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How are students really using mobile technologies for learning?

Video presented as a digital poster for the 30th ascilite conference hosted by Macquarie University from 1-4 December 2013.
by

Angela Murphy

on 20 November 2013

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Transcript of How are students really using mobile technologies for learning?

Listening to the student voice: How are students really using mobile technologies for learning?
Modern students communicate and interact with mobile technologies in ways that were unknown to generations before them.




The aim is to provide higher education institutions with resources to effectively implement mobile learning initiatives.

One of the first steps is to gain insight into how learners who are familiar with mobile technologies in other contexts have integrated them into their learning.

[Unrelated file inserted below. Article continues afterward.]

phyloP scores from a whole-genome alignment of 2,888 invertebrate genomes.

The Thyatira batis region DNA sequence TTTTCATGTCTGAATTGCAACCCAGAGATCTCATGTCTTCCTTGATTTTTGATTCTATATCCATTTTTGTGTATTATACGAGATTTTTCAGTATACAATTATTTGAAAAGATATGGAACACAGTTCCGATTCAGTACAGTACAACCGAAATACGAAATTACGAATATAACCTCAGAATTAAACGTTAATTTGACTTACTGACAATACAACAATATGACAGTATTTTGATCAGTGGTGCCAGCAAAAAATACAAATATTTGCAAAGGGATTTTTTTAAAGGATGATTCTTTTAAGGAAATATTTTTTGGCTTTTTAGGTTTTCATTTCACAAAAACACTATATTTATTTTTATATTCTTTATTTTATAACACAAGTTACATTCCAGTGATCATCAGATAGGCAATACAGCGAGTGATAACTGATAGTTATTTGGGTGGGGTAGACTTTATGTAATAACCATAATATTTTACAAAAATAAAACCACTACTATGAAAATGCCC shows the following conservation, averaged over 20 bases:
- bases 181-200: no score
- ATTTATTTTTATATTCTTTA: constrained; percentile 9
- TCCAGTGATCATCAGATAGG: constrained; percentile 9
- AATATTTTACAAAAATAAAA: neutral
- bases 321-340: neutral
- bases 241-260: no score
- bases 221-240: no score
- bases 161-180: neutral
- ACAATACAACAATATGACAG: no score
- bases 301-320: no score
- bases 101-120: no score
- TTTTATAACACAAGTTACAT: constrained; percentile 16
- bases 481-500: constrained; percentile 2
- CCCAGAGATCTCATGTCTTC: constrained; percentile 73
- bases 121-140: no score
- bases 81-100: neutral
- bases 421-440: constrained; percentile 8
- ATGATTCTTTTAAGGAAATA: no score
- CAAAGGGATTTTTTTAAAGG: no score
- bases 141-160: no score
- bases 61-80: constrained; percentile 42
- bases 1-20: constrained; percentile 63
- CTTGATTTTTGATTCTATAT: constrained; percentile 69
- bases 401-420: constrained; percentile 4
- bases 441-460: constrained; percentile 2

This will help institutions to understand which mobile learning initiatives are relevant to students and how they are effective for their learning.

USQ students shared their views on camera.
Rarely seen without a mobile device glued to their hands, students of today have unique and specific expectations about connectivity and accessibility of information.

The University of Southern Queensland, in partnership with the Australian National University and the University of South Australia is working on a project to develop a Mobile Learning Evaluation Framework.
Project team:

Project Leader: Dr Helen Farley (USQ)
Research Fellow: Dr Angela Murphy (USQ)
PhD candidates: Sharon Rees, Maxine Mitchell (USQ)
USQ researchers: Associate Professor Stijn Dekeyser, Dr Brad Carter, Dr Warren Midgley, Dr Abdul Hafeez-Baig, Dr Michael Lane, Ms Joanne Doyle
DF-CRN collaborators: Professor Andy Koronios (UniSA), Associate Professor Chris Johnson (ANU)

Australian Digital Futures Institute
Development of an Evaluation Framework for Mobile Learning




mobilelearning.org.au
Recommendations for universities
Acknowledgments:
The project team thanks Roxanne Parker and Amanda Smythe from the USQ student services team for filming and producing the video.

This project is supported through the Australian Government's Collaborative Research Networks (CRN) program
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